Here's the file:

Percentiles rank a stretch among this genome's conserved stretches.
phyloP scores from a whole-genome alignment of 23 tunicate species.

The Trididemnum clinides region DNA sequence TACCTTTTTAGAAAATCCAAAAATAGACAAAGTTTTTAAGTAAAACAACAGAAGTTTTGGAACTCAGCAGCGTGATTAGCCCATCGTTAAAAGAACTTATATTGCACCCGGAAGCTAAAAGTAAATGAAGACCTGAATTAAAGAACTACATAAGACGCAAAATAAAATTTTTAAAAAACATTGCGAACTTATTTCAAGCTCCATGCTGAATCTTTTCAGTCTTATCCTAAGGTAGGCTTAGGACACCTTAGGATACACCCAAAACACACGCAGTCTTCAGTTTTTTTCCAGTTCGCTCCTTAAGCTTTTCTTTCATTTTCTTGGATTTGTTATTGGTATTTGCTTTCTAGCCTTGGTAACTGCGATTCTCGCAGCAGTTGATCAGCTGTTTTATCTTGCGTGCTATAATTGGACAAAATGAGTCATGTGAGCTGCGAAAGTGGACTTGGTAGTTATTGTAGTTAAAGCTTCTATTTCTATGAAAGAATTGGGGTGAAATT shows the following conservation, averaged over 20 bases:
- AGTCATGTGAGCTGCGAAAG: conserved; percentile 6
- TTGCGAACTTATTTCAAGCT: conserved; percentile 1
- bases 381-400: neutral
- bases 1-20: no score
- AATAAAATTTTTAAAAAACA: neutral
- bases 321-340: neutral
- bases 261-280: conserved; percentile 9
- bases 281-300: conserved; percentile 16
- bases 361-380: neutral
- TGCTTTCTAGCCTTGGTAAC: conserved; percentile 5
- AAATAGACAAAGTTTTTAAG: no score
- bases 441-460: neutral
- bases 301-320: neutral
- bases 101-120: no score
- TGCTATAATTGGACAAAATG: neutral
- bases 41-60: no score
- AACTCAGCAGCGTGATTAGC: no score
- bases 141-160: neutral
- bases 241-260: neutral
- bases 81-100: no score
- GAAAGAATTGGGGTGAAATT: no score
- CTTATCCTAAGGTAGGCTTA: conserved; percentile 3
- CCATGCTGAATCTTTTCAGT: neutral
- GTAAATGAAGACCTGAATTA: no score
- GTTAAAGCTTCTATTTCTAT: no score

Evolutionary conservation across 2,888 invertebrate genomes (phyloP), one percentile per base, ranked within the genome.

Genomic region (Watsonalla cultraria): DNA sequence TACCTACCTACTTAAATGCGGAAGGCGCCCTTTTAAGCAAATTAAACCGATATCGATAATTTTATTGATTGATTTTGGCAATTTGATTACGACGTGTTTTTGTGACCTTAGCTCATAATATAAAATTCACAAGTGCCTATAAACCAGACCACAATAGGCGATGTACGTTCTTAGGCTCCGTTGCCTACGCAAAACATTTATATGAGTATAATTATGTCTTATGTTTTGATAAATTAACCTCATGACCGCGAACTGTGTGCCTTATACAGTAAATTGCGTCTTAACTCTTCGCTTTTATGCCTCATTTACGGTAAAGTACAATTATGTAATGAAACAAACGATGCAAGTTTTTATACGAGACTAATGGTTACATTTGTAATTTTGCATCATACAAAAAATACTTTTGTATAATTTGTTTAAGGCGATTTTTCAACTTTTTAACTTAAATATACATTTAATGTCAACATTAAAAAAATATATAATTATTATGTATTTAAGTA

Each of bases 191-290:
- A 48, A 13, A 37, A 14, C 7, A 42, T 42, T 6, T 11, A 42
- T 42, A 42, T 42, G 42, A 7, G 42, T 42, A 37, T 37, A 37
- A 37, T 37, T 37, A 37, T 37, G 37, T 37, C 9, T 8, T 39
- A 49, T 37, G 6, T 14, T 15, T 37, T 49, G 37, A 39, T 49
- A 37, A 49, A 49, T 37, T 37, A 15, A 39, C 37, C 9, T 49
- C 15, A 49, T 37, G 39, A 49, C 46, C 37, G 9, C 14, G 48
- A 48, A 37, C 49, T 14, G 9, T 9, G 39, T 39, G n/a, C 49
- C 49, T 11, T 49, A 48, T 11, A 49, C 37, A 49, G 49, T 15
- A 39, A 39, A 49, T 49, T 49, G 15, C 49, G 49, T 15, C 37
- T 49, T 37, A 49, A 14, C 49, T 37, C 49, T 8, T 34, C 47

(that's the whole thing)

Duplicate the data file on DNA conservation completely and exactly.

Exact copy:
Percentiles rank a stretch among this genome's conserved stretches.
phyloP scores from a whole-genome alignment of 23 tunicate species.

The Trididemnum clinides region DNA sequence TACCTTTTTAGAAAATCCAAAAATAGACAAAGTTTTTAAGTAAAACAACAGAAGTTTTGGAACTCAGCAGCGTGATTAGCCCATCGTTAAAAGAACTTATATTGCACCCGGAAGCTAAAAGTAAATGAAGACCTGAATTAAAGAACTACATAAGACGCAAAATAAAATTTTTAAAAAACATTGCGAACTTATTTCAAGCTCCATGCTGAATCTTTTCAGTCTTATCCTAAGGTAGGCTTAGGACACCTTAGGATACACCCAAAACACACGCAGTCTTCAGTTTTTTTCCAGTTCGCTCCTTAAGCTTTTCTTTCATTTTCTTGGATTTGTTATTGGTATTTGCTTTCTAGCCTTGGTAACTGCGATTCTCGCAGCAGTTGATCAGCTGTTTTATCTTGCGTGCTATAATTGGACAAAATGAGTCATGTGAGCTGCGAAAGTGGACTTGGTAGTTATTGTAGTTAAAGCTTCTATTTCTATGAAAGAATTGGGGTGAAATT shows the following conservation, averaged over 20 bases:
- AGTCATGTGAGCTGCGAAAG: conserved; percentile 6
- TTGCGAACTTATTTCAAGCT: conserved; percentile 1
- bases 381-400: neutral
- bases 1-20: no score
- AATAAAATTTTTAAAAAACA: neutral
- bases 321-340: neutral
- bases 261-280: conserved; percentile 9
- bases 281-300: conserved; percentile 16
- bases 361-380: neutral
- TGCTTTCTAGCCTTGGTAAC: conserved; percentile 5
- AAATAGACAAAGTTTTTAAG: no score
- bases 441-460: neutral
- bases 301-320: neutral
- bases 101-120: no score
- TGCTATAATTGGACAAAATG: neutral
- bases 41-60: no score
- AACTCAGCAGCGTGATTAGC: no score
- bases 141-160: neutral
- bases 241-260: neutral
- bases 81-100: no score
- GAAAGAATTGGGGTGAAATT: no score
- CTTATCCTAAGGTAGGCTTA: conserved; percentile 3
- CCATGCTGAATCTTTTCAGT: neutral
- GTAAATGAAGACCTGAATTA: no score
- GTTAAAGCTTCTATTTCTAT: no score

Evolutionary conservation across 2,888 invertebrate genomes (phyloP), one percentile per base, ranked within the genome.

Genomic region (Watsonalla cultraria): DNA sequence TACCTACCTACTTAAATGCGGAAGGCGCCCTTTTAAGCAAATTAAACCGATATCGATAATTTTATTGATTGATTTTGGCAATTTGATTACGACGTGTTTTTGTGACCTTAGCTCATAATATAAAATTCACAAGTGCCTATAAACCAGACCACAATAGGCGATGTACGTTCTTAGGCTCCGTTGCCTACGCAAAACATTTATATGAGTATAATTATGTCTTATGTTTTGATAAATTAACCTCATGACCGCGAACTGTGTGCCTTATACAGTAAATTGCGTCTTAACTCTTCGCTTTTATGCCTCATTTACGGTAAAGTACAATTATGTAATGAAACAAACGATGCAAGTTTTTATACGAGACTAATGGTTACATTTGTAATTTTGCATCATACAAAAAATACTTTTGTATAATTTGTTTAAGGCGATTTTTCAACTTTTTAACTTAAATATACATTTAATGTCAACATTAAAAAAATATATAATTATTATGTATTTAAGTA

Each of bases 191-290:
- A 48, A 13, A 37, A 14, C 7, A 42, T 42, T 6, T 11, A 42
- T 42, A 42, T 42, G 42, A 7, G 42, T 42, A 37, T 37, A 37
- A 37, T 37, T 37, A 37, T 37, G 37, T 37, C 9, T 8, T 39
- A 49, T 37, G 6, T 14, T 15, T 37, T 49, G 37, A 39, T 49
- A 37, A 49, A 49, T 37, T 37, A 15, A 39, C 37, C 9, T 49
- C 15, A 49, T 37, G 39, A 49, C 46, C 37, G 9, C 14, G 48
- A 48, A 37, C 49, T 14, G 9, T 9, G 39, T 39, G n/a, C 49
- C 49, T 11, T 49, A 48, T 11, A 49, C 37, A 49, G 49, T 15
- A 39, A 39, A 49, T 49, T 49, G 15, C 49, G 49, T 15, C 37
- T 49, T 37, A 49, A 14, C 49, T 37, C 49, T 8, T 34, C 47